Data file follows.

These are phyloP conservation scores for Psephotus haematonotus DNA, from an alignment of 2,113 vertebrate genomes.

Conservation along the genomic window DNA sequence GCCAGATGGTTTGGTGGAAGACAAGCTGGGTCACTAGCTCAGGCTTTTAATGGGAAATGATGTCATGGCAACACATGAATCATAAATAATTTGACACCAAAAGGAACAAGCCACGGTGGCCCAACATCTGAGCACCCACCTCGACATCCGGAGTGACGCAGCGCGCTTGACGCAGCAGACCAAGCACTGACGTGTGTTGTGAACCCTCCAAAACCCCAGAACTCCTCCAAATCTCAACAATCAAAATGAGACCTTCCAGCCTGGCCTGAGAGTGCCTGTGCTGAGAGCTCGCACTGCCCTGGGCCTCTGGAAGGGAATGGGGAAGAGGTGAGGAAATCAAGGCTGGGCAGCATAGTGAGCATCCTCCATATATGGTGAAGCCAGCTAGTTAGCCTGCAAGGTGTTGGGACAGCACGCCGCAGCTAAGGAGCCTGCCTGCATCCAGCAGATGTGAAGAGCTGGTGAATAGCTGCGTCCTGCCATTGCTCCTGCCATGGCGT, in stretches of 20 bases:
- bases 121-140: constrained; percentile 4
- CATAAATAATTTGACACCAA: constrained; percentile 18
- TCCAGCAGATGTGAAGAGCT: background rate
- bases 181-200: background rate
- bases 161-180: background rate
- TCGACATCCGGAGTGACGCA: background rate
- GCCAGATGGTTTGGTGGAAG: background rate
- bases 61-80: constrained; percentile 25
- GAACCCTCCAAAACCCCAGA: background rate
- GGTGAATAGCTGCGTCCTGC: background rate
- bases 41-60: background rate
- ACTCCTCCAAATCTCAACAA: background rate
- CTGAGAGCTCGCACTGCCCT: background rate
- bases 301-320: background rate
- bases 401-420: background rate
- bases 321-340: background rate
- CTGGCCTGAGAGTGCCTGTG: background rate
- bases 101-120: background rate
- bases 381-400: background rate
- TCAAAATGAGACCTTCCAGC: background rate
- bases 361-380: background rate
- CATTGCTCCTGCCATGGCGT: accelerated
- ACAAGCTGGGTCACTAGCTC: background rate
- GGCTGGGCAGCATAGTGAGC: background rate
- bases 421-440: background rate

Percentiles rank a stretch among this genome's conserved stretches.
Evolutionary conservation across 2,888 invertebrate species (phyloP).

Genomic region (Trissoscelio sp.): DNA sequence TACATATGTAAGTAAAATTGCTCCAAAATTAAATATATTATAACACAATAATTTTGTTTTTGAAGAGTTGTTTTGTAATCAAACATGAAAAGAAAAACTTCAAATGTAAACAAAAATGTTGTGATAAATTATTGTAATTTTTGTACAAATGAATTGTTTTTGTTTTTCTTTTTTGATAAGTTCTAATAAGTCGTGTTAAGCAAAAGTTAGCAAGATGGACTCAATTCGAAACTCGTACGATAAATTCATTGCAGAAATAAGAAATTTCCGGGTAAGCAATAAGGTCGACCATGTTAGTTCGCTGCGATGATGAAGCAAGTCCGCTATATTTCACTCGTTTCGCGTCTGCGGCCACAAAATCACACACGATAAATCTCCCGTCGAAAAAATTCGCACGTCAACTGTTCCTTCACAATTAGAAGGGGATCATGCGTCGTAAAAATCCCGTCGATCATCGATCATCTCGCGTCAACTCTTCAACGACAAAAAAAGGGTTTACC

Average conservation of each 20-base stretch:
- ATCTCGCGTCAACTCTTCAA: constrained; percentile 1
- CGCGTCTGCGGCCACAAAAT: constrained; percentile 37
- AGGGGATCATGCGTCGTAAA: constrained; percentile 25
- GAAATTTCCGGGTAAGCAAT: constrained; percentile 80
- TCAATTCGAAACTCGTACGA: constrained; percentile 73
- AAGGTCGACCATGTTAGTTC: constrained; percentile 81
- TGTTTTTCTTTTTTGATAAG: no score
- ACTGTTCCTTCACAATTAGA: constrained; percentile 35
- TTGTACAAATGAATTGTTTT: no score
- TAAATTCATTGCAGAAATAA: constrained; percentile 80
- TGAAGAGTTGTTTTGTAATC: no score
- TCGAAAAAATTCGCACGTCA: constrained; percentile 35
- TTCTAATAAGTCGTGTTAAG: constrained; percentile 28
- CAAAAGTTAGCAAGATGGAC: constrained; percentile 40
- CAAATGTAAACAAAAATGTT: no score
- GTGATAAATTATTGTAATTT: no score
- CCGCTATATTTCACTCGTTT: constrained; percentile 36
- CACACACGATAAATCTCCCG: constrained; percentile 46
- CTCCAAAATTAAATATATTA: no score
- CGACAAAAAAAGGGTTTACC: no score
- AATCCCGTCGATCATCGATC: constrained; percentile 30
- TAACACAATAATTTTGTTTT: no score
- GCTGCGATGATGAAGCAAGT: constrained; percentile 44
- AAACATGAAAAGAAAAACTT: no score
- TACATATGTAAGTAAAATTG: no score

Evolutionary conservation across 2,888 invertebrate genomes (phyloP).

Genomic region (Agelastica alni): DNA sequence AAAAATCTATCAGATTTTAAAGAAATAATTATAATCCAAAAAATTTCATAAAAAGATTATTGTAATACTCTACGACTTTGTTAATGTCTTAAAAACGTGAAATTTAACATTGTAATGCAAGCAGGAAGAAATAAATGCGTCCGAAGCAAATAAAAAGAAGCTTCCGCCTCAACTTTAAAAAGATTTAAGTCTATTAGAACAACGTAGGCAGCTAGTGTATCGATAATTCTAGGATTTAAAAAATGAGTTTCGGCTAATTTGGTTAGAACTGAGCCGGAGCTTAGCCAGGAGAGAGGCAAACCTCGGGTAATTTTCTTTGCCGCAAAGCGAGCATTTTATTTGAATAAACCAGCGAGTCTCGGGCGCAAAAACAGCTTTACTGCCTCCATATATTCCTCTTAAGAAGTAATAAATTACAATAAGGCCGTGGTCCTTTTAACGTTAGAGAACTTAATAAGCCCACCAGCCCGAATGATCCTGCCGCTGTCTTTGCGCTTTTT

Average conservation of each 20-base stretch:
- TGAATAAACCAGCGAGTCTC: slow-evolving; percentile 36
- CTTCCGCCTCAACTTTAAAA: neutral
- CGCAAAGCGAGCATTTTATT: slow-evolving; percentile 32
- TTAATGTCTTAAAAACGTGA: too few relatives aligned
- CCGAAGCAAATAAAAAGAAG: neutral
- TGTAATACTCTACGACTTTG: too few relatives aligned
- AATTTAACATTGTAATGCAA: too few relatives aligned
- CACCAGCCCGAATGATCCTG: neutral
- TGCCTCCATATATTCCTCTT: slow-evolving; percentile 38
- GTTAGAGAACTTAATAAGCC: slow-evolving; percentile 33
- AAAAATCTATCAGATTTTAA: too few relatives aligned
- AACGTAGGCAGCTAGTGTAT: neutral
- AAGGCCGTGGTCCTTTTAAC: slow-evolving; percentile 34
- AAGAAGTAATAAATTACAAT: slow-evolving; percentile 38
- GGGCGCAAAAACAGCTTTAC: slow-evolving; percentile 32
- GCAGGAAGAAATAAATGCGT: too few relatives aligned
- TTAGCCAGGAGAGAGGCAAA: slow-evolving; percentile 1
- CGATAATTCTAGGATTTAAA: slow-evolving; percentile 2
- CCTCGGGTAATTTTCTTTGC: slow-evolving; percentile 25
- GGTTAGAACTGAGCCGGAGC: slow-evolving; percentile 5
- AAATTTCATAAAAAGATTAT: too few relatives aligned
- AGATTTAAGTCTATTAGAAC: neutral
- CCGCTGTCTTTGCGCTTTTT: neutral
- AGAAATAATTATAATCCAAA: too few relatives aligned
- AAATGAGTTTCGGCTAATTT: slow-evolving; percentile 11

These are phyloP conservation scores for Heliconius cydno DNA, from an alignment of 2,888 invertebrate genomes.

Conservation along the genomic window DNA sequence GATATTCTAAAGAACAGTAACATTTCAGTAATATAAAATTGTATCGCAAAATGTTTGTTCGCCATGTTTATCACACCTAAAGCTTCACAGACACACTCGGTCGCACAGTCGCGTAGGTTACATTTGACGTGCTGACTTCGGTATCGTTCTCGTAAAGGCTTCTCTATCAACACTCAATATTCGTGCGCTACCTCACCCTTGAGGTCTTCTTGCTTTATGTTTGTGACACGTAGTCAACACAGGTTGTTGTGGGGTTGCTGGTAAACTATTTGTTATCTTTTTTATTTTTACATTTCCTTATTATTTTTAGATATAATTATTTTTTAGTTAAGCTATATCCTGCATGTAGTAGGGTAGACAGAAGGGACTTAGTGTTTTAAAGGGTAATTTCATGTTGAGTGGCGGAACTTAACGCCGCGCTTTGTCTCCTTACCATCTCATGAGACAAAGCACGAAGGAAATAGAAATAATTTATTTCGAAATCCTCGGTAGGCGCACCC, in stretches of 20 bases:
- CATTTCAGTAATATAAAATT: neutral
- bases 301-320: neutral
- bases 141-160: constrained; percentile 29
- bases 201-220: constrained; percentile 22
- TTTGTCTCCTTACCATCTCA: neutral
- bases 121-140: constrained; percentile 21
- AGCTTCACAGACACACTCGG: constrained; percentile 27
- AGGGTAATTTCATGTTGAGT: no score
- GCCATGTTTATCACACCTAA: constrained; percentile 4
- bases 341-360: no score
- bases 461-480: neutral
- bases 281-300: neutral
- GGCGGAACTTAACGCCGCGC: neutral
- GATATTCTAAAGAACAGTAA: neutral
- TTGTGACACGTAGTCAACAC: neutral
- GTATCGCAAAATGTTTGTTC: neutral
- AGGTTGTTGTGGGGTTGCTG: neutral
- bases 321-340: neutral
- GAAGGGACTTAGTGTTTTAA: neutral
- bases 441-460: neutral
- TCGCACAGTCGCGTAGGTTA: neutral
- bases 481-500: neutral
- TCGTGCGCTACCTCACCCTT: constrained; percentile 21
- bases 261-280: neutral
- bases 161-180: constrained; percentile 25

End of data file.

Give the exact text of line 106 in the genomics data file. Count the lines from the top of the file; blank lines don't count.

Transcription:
- bases 441-460: neutral